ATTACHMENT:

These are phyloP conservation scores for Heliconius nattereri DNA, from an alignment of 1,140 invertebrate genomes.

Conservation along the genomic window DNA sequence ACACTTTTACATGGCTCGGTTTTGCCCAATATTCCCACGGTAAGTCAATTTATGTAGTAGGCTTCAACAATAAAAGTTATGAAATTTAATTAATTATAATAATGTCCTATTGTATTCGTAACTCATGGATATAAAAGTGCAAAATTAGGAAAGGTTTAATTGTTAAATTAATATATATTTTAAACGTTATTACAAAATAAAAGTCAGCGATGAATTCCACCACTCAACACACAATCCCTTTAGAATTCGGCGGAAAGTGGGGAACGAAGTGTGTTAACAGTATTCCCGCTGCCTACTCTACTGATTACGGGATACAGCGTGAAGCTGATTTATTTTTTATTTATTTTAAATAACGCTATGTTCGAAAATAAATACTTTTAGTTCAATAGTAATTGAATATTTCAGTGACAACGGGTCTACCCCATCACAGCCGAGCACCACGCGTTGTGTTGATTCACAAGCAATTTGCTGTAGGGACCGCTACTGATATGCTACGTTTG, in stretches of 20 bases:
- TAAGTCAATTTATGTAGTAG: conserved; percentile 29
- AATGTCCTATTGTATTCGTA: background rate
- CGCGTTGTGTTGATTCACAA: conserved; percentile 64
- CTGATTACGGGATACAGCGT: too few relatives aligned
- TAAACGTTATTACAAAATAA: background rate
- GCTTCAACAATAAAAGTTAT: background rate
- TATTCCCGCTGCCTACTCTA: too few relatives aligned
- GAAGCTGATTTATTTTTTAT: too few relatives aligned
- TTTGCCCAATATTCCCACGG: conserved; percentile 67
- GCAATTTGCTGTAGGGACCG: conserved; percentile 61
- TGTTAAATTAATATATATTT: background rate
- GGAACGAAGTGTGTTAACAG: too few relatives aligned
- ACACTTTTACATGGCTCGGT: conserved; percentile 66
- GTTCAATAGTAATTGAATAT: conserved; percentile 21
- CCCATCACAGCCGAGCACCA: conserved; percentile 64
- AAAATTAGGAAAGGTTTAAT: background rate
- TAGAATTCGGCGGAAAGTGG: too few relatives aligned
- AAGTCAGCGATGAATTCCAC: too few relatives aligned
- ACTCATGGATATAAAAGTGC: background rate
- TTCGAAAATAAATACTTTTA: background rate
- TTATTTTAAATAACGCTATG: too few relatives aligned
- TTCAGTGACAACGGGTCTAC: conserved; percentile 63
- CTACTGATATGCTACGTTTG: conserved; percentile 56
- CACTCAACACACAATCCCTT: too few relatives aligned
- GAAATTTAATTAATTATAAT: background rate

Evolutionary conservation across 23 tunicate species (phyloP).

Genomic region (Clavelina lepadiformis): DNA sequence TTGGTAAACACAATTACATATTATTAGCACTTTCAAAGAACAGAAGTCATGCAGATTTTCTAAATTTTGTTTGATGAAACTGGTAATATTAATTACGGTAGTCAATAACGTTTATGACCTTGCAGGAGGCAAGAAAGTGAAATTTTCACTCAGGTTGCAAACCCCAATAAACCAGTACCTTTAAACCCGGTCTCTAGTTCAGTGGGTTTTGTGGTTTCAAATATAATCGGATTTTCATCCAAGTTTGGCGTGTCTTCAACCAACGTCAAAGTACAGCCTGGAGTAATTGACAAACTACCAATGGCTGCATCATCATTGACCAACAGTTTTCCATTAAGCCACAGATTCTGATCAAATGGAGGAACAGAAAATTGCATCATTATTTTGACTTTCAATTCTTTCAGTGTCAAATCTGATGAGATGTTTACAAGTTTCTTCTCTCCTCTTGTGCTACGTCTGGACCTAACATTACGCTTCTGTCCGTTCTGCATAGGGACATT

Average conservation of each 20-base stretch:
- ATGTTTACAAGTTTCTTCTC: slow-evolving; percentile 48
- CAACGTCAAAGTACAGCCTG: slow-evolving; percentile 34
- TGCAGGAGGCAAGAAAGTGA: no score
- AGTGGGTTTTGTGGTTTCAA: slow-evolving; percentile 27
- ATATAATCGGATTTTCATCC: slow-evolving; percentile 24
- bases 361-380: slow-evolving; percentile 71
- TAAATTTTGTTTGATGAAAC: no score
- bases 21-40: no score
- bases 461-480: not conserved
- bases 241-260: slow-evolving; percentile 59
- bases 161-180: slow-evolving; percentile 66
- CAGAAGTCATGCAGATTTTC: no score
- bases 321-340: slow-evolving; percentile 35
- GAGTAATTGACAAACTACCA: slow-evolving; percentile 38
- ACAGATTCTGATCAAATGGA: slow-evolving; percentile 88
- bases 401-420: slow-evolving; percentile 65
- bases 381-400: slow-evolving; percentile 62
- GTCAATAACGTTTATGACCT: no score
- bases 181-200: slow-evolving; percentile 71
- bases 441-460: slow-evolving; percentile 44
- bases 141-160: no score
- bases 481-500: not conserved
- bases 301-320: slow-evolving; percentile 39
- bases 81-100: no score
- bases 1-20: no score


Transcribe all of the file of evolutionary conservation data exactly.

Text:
These are phyloP conservation scores for Heliconius nattereri DNA, from an alignment of 1,140 invertebrate genomes.

Conservation along the genomic window DNA sequence ACACTTTTACATGGCTCGGTTTTGCCCAATATTCCCACGGTAAGTCAATTTATGTAGTAGGCTTCAACAATAAAAGTTATGAAATTTAATTAATTATAATAATGTCCTATTGTATTCGTAACTCATGGATATAAAAGTGCAAAATTAGGAAAGGTTTAATTGTTAAATTAATATATATTTTAAACGTTATTACAAAATAAAAGTCAGCGATGAATTCCACCACTCAACACACAATCCCTTTAGAATTCGGCGGAAAGTGGGGAACGAAGTGTGTTAACAGTATTCCCGCTGCCTACTCTACTGATTACGGGATACAGCGTGAAGCTGATTTATTTTTTATTTATTTTAAATAACGCTATGTTCGAAAATAAATACTTTTAGTTCAATAGTAATTGAATATTTCAGTGACAACGGGTCTACCCCATCACAGCCGAGCACCACGCGTTGTGTTGATTCACAAGCAATTTGCTGTAGGGACCGCTACTGATATGCTACGTTTG, in stretches of 20 bases:
- TAAGTCAATTTATGTAGTAG: conserved; percentile 29
- AATGTCCTATTGTATTCGTA: background rate
- CGCGTTGTGTTGATTCACAA: conserved; percentile 64
- CTGATTACGGGATACAGCGT: too few relatives aligned
- TAAACGTTATTACAAAATAA: background rate
- GCTTCAACAATAAAAGTTAT: background rate
- TATTCCCGCTGCCTACTCTA: too few relatives aligned
- GAAGCTGATTTATTTTTTAT: too few relatives aligned
- TTTGCCCAATATTCCCACGG: conserved; percentile 67
- GCAATTTGCTGTAGGGACCG: conserved; percentile 61
- TGTTAAATTAATATATATTT: background rate
- GGAACGAAGTGTGTTAACAG: too few relatives aligned
- ACACTTTTACATGGCTCGGT: conserved; percentile 66
- GTTCAATAGTAATTGAATAT: conserved; percentile 21
- CCCATCACAGCCGAGCACCA: conserved; percentile 64
- AAAATTAGGAAAGGTTTAAT: background rate
- TAGAATTCGGCGGAAAGTGG: too few relatives aligned
- AAGTCAGCGATGAATTCCAC: too few relatives aligned
- ACTCATGGATATAAAAGTGC: background rate
- TTCGAAAATAAATACTTTTA: background rate
- TTATTTTAAATAACGCTATG: too few relatives aligned
- TTCAGTGACAACGGGTCTAC: conserved; percentile 63
- CTACTGATATGCTACGTTTG: conserved; percentile 56
- CACTCAACACACAATCCCTT: too few relatives aligned
- GAAATTTAATTAATTATAAT: background rate

Evolutionary conservation across 23 tunicate species (phyloP).

Genomic region (Clavelina lepadiformis): DNA sequence TTGGTAAACACAATTACATATTATTAGCACTTTCAAAGAACAGAAGTCATGCAGATTTTCTAAATTTTGTTTGATGAAACTGGTAATATTAATTACGGTAGTCAATAACGTTTATGACCTTGCAGGAGGCAAGAAAGTGAAATTTTCACTCAGGTTGCAAACCCCAATAAACCAGTACCTTTAAACCCGGTCTCTAGTTCAGTGGGTTTTGTGGTTTCAAATATAATCGGATTTTCATCCAAGTTTGGCGTGTCTTCAACCAACGTCAAAGTACAGCCTGGAGTAATTGACAAACTACCAATGGCTGCATCATCATTGACCAACAGTTTTCCATTAAGCCACAGATTCTGATCAAATGGAGGAACAGAAAATTGCATCATTATTTTGACTTTCAATTCTTTCAGTGTCAAATCTGATGAGATGTTTACAAGTTTCTTCTCTCCTCTTGTGCTACGTCTGGACCTAACATTACGCTTCTGTCCGTTCTGCATAGGGACATT

Average conservation of each 20-base stretch:
- ATGTTTACAAGTTTCTTCTC: slow-evolving; percentile 48
- CAACGTCAAAGTACAGCCTG: slow-evolving; percentile 34
- TGCAGGAGGCAAGAAAGTGA: no score
- AGTGGGTTTTGTGGTTTCAA: slow-evolving; percentile 27
- ATATAATCGGATTTTCATCC: slow-evolving; percentile 24
- bases 361-380: slow-evolving; percentile 71
- TAAATTTTGTTTGATGAAAC: no score
- bases 21-40: no score
- bases 461-480: not conserved
- bases 241-260: slow-evolving; percentile 59
- bases 161-180: slow-evolving; percentile 66
- CAGAAGTCATGCAGATTTTC: no score
- bases 321-340: slow-evolving; percentile 35
- GAGTAATTGACAAACTACCA: slow-evolving; percentile 38
- ACAGATTCTGATCAAATGGA: slow-evolving; percentile 88
- bases 401-420: slow-evolving; percentile 65
- bases 381-400: slow-evolving; percentile 62
- GTCAATAACGTTTATGACCT: no score
- bases 181-200: slow-evolving; percentile 71
- bases 441-460: slow-evolving; percentile 44
- bases 141-160: no score
- bases 481-500: not conserved
- bases 301-320: slow-evolving; percentile 39
- bases 81-100: no score
- bases 1-20: no score